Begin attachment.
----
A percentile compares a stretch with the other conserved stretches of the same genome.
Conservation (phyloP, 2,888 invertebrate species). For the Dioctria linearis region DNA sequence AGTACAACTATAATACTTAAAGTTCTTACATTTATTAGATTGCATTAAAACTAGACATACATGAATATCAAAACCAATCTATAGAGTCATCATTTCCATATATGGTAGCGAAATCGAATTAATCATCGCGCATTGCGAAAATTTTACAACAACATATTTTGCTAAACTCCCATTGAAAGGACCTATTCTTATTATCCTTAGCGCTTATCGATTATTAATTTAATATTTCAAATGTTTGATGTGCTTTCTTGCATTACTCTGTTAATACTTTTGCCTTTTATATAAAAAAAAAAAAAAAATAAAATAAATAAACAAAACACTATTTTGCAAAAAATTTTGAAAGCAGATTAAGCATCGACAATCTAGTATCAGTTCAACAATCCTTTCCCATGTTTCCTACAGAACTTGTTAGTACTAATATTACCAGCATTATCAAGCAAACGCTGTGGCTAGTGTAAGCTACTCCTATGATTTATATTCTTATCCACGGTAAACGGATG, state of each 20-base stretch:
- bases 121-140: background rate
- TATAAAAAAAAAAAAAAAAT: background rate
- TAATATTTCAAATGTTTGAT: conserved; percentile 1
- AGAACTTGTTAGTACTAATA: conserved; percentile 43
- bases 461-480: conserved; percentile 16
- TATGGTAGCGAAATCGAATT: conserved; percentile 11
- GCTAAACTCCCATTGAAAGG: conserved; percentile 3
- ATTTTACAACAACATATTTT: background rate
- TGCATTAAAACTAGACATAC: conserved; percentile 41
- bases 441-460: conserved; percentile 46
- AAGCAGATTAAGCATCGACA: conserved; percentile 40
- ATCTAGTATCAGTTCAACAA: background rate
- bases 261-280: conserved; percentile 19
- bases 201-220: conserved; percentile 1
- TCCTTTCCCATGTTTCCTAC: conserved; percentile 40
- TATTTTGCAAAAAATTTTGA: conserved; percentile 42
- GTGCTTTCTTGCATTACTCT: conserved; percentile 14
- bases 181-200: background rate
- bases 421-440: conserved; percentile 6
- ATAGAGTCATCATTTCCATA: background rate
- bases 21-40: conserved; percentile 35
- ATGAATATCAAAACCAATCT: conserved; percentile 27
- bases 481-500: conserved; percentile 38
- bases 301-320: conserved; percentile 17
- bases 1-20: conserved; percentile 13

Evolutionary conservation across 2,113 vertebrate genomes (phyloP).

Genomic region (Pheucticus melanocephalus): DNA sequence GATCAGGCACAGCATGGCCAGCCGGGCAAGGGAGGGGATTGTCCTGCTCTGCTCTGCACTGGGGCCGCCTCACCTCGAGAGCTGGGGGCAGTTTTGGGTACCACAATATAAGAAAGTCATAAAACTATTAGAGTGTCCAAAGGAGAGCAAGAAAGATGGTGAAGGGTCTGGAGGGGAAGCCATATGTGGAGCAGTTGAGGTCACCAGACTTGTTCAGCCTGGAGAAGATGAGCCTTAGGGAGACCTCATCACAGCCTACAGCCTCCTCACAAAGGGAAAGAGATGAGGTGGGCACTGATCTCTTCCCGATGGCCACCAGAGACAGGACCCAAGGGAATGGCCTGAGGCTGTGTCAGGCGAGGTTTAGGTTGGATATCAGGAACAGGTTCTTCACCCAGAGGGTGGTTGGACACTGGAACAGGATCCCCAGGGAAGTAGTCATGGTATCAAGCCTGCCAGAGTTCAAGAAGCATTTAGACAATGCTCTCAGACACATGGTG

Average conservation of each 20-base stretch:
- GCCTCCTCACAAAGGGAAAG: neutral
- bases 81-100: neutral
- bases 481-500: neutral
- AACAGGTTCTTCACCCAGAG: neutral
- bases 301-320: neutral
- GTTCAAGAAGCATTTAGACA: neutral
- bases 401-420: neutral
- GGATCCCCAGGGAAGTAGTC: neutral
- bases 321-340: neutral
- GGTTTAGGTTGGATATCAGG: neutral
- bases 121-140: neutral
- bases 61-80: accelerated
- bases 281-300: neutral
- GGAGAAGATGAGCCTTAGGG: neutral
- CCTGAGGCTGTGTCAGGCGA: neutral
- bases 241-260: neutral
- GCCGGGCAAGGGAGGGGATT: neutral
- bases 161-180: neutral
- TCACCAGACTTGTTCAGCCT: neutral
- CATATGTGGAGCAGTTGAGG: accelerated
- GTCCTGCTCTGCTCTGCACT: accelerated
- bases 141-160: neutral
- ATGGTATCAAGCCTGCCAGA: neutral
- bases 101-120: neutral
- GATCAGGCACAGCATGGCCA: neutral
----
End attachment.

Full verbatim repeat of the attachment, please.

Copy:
A percentile compares a stretch with the other conserved stretches of the same genome.
Conservation (phyloP, 2,888 invertebrate species). For the Dioctria linearis region DNA sequence AGTACAACTATAATACTTAAAGTTCTTACATTTATTAGATTGCATTAAAACTAGACATACATGAATATCAAAACCAATCTATAGAGTCATCATTTCCATATATGGTAGCGAAATCGAATTAATCATCGCGCATTGCGAAAATTTTACAACAACATATTTTGCTAAACTCCCATTGAAAGGACCTATTCTTATTATCCTTAGCGCTTATCGATTATTAATTTAATATTTCAAATGTTTGATGTGCTTTCTTGCATTACTCTGTTAATACTTTTGCCTTTTATATAAAAAAAAAAAAAAAATAAAATAAATAAACAAAACACTATTTTGCAAAAAATTTTGAAAGCAGATTAAGCATCGACAATCTAGTATCAGTTCAACAATCCTTTCCCATGTTTCCTACAGAACTTGTTAGTACTAATATTACCAGCATTATCAAGCAAACGCTGTGGCTAGTGTAAGCTACTCCTATGATTTATATTCTTATCCACGGTAAACGGATG, state of each 20-base stretch:
- bases 121-140: background rate
- TATAAAAAAAAAAAAAAAAT: background rate
- TAATATTTCAAATGTTTGAT: conserved; percentile 1
- AGAACTTGTTAGTACTAATA: conserved; percentile 43
- bases 461-480: conserved; percentile 16
- TATGGTAGCGAAATCGAATT: conserved; percentile 11
- GCTAAACTCCCATTGAAAGG: conserved; percentile 3
- ATTTTACAACAACATATTTT: background rate
- TGCATTAAAACTAGACATAC: conserved; percentile 41
- bases 441-460: conserved; percentile 46
- AAGCAGATTAAGCATCGACA: conserved; percentile 40
- ATCTAGTATCAGTTCAACAA: background rate
- bases 261-280: conserved; percentile 19
- bases 201-220: conserved; percentile 1
- TCCTTTCCCATGTTTCCTAC: conserved; percentile 40
- TATTTTGCAAAAAATTTTGA: conserved; percentile 42
- GTGCTTTCTTGCATTACTCT: conserved; percentile 14
- bases 181-200: background rate
- bases 421-440: conserved; percentile 6
- ATAGAGTCATCATTTCCATA: background rate
- bases 21-40: conserved; percentile 35
- ATGAATATCAAAACCAATCT: conserved; percentile 27
- bases 481-500: conserved; percentile 38
- bases 301-320: conserved; percentile 17
- bases 1-20: conserved; percentile 13

Evolutionary conservation across 2,113 vertebrate genomes (phyloP).

Genomic region (Pheucticus melanocephalus): DNA sequence GATCAGGCACAGCATGGCCAGCCGGGCAAGGGAGGGGATTGTCCTGCTCTGCTCTGCACTGGGGCCGCCTCACCTCGAGAGCTGGGGGCAGTTTTGGGTACCACAATATAAGAAAGTCATAAAACTATTAGAGTGTCCAAAGGAGAGCAAGAAAGATGGTGAAGGGTCTGGAGGGGAAGCCATATGTGGAGCAGTTGAGGTCACCAGACTTGTTCAGCCTGGAGAAGATGAGCCTTAGGGAGACCTCATCACAGCCTACAGCCTCCTCACAAAGGGAAAGAGATGAGGTGGGCACTGATCTCTTCCCGATGGCCACCAGAGACAGGACCCAAGGGAATGGCCTGAGGCTGTGTCAGGCGAGGTTTAGGTTGGATATCAGGAACAGGTTCTTCACCCAGAGGGTGGTTGGACACTGGAACAGGATCCCCAGGGAAGTAGTCATGGTATCAAGCCTGCCAGAGTTCAAGAAGCATTTAGACAATGCTCTCAGACACATGGTG

Average conservation of each 20-base stretch:
- GCCTCCTCACAAAGGGAAAG: neutral
- bases 81-100: neutral
- bases 481-500: neutral
- AACAGGTTCTTCACCCAGAG: neutral
- bases 301-320: neutral
- GTTCAAGAAGCATTTAGACA: neutral
- bases 401-420: neutral
- GGATCCCCAGGGAAGTAGTC: neutral
- bases 321-340: neutral
- GGTTTAGGTTGGATATCAGG: neutral
- bases 121-140: neutral
- bases 61-80: accelerated
- bases 281-300: neutral
- GGAGAAGATGAGCCTTAGGG: neutral
- CCTGAGGCTGTGTCAGGCGA: neutral
- bases 241-260: neutral
- GCCGGGCAAGGGAGGGGATT: neutral
- bases 161-180: neutral
- TCACCAGACTTGTTCAGCCT: neutral
- CATATGTGGAGCAGTTGAGG: accelerated
- GTCCTGCTCTGCTCTGCACT: accelerated
- bases 141-160: neutral
- ATGGTATCAAGCCTGCCAGA: neutral
- bases 101-120: neutral
- GATCAGGCACAGCATGGCCA: neutral